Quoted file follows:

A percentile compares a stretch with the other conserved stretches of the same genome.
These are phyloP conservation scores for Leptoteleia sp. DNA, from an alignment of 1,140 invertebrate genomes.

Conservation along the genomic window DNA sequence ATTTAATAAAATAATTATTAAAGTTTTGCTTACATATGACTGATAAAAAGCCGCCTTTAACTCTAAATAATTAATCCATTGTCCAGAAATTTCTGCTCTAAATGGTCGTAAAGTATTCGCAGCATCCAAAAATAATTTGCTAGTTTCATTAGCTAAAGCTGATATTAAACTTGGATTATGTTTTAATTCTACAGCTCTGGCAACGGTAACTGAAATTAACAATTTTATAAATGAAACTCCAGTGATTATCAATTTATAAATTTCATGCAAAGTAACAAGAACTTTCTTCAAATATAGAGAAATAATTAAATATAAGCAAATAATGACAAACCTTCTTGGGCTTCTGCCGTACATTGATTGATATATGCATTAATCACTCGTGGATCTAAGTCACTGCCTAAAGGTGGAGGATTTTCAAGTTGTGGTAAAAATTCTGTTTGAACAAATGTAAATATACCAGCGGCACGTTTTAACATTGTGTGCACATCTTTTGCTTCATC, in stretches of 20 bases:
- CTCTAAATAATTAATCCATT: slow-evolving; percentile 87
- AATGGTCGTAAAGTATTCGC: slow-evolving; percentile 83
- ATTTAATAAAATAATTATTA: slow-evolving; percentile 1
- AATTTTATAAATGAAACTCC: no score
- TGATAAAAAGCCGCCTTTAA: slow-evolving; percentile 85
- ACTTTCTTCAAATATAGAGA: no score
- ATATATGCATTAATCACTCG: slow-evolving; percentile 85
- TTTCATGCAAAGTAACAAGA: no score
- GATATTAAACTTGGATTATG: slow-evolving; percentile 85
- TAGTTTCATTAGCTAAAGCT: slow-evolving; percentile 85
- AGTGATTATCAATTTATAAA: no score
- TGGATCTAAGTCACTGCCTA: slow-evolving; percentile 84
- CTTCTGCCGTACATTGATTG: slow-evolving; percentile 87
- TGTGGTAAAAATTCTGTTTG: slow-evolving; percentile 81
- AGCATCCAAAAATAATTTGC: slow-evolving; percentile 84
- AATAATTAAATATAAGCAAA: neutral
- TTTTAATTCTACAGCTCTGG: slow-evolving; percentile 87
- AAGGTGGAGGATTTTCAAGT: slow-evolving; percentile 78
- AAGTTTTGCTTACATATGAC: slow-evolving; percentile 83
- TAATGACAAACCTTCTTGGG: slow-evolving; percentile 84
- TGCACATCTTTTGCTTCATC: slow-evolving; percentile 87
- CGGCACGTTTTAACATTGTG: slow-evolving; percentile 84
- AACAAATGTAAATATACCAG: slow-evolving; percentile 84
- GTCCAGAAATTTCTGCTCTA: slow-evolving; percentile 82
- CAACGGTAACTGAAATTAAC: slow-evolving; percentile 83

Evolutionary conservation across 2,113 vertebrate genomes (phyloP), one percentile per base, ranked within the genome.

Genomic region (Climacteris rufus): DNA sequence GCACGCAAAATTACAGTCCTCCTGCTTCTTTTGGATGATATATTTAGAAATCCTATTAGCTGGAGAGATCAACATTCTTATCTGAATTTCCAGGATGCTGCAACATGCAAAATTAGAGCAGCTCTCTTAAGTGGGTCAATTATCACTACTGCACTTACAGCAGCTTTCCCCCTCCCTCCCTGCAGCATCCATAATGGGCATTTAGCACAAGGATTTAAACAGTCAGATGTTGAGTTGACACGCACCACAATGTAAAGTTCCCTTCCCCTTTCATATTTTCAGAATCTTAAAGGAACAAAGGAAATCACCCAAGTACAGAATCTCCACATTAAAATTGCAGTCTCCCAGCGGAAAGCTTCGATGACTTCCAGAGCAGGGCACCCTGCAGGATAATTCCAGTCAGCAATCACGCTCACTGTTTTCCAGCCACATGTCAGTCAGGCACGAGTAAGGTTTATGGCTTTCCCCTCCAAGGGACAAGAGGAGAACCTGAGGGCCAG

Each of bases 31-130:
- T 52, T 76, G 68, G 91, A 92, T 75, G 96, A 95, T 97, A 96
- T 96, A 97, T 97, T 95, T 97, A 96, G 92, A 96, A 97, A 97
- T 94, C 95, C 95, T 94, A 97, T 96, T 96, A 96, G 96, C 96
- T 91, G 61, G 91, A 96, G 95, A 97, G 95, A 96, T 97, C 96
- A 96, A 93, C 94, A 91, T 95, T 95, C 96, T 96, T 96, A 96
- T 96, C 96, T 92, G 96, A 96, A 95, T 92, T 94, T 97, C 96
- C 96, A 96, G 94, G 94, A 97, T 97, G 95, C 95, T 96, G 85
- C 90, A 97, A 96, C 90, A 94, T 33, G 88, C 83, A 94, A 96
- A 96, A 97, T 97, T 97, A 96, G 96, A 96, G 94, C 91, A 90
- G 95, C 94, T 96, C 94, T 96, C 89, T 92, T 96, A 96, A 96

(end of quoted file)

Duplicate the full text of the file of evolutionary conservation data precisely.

A percentile compares a stretch with the other conserved stretches of the same genome.
These are phyloP conservation scores for Leptoteleia sp. DNA, from an alignment of 1,140 invertebrate genomes.

Conservation along the genomic window DNA sequence ATTTAATAAAATAATTATTAAAGTTTTGCTTACATATGACTGATAAAAAGCCGCCTTTAACTCTAAATAATTAATCCATTGTCCAGAAATTTCTGCTCTAAATGGTCGTAAAGTATTCGCAGCATCCAAAAATAATTTGCTAGTTTCATTAGCTAAAGCTGATATTAAACTTGGATTATGTTTTAATTCTACAGCTCTGGCAACGGTAACTGAAATTAACAATTTTATAAATGAAACTCCAGTGATTATCAATTTATAAATTTCATGCAAAGTAACAAGAACTTTCTTCAAATATAGAGAAATAATTAAATATAAGCAAATAATGACAAACCTTCTTGGGCTTCTGCCGTACATTGATTGATATATGCATTAATCACTCGTGGATCTAAGTCACTGCCTAAAGGTGGAGGATTTTCAAGTTGTGGTAAAAATTCTGTTTGAACAAATGTAAATATACCAGCGGCACGTTTTAACATTGTGTGCACATCTTTTGCTTCATC, in stretches of 20 bases:
- CTCTAAATAATTAATCCATT: slow-evolving; percentile 87
- AATGGTCGTAAAGTATTCGC: slow-evolving; percentile 83
- ATTTAATAAAATAATTATTA: slow-evolving; percentile 1
- AATTTTATAAATGAAACTCC: no score
- TGATAAAAAGCCGCCTTTAA: slow-evolving; percentile 85
- ACTTTCTTCAAATATAGAGA: no score
- ATATATGCATTAATCACTCG: slow-evolving; percentile 85
- TTTCATGCAAAGTAACAAGA: no score
- GATATTAAACTTGGATTATG: slow-evolving; percentile 85
- TAGTTTCATTAGCTAAAGCT: slow-evolving; percentile 85
- AGTGATTATCAATTTATAAA: no score
- TGGATCTAAGTCACTGCCTA: slow-evolving; percentile 84
- CTTCTGCCGTACATTGATTG: slow-evolving; percentile 87
- TGTGGTAAAAATTCTGTTTG: slow-evolving; percentile 81
- AGCATCCAAAAATAATTTGC: slow-evolving; percentile 84
- AATAATTAAATATAAGCAAA: neutral
- TTTTAATTCTACAGCTCTGG: slow-evolving; percentile 87
- AAGGTGGAGGATTTTCAAGT: slow-evolving; percentile 78
- AAGTTTTGCTTACATATGAC: slow-evolving; percentile 83
- TAATGACAAACCTTCTTGGG: slow-evolving; percentile 84
- TGCACATCTTTTGCTTCATC: slow-evolving; percentile 87
- CGGCACGTTTTAACATTGTG: slow-evolving; percentile 84
- AACAAATGTAAATATACCAG: slow-evolving; percentile 84
- GTCCAGAAATTTCTGCTCTA: slow-evolving; percentile 82
- CAACGGTAACTGAAATTAAC: slow-evolving; percentile 83

Evolutionary conservation across 2,113 vertebrate genomes (phyloP), one percentile per base, ranked within the genome.

Genomic region (Climacteris rufus): DNA sequence GCACGCAAAATTACAGTCCTCCTGCTTCTTTTGGATGATATATTTAGAAATCCTATTAGCTGGAGAGATCAACATTCTTATCTGAATTTCCAGGATGCTGCAACATGCAAAATTAGAGCAGCTCTCTTAAGTGGGTCAATTATCACTACTGCACTTACAGCAGCTTTCCCCCTCCCTCCCTGCAGCATCCATAATGGGCATTTAGCACAAGGATTTAAACAGTCAGATGTTGAGTTGACACGCACCACAATGTAAAGTTCCCTTCCCCTTTCATATTTTCAGAATCTTAAAGGAACAAAGGAAATCACCCAAGTACAGAATCTCCACATTAAAATTGCAGTCTCCCAGCGGAAAGCTTCGATGACTTCCAGAGCAGGGCACCCTGCAGGATAATTCCAGTCAGCAATCACGCTCACTGTTTTCCAGCCACATGTCAGTCAGGCACGAGTAAGGTTTATGGCTTTCCCCTCCAAGGGACAAGAGGAGAACCTGAGGGCCAG

Each of bases 31-130:
- T 52, T 76, G 68, G 91, A 92, T 75, G 96, A 95, T 97, A 96
- T 96, A 97, T 97, T 95, T 97, A 96, G 92, A 96, A 97, A 97
- T 94, C 95, C 95, T 94, A 97, T 96, T 96, A 96, G 96, C 96
- T 91, G 61, G 91, A 96, G 95, A 97, G 95, A 96, T 97, C 96
- A 96, A 93, C 94, A 91, T 95, T 95, C 96, T 96, T 96, A 96
- T 96, C 96, T 92, G 96, A 96, A 95, T 92, T 94, T 97, C 96
- C 96, A 96, G 94, G 94, A 97, T 97, G 95, C 95, T 96, G 85
- C 90, A 97, A 96, C 90, A 94, T 33, G 88, C 83, A 94, A 96
- A 96, A 97, T 97, T 97, A 96, G 96, A 96, G 94, C 91, A 90
- G 95, C 94, T 96, C 94, T 96, C 89, T 92, T 96, A 96, A 96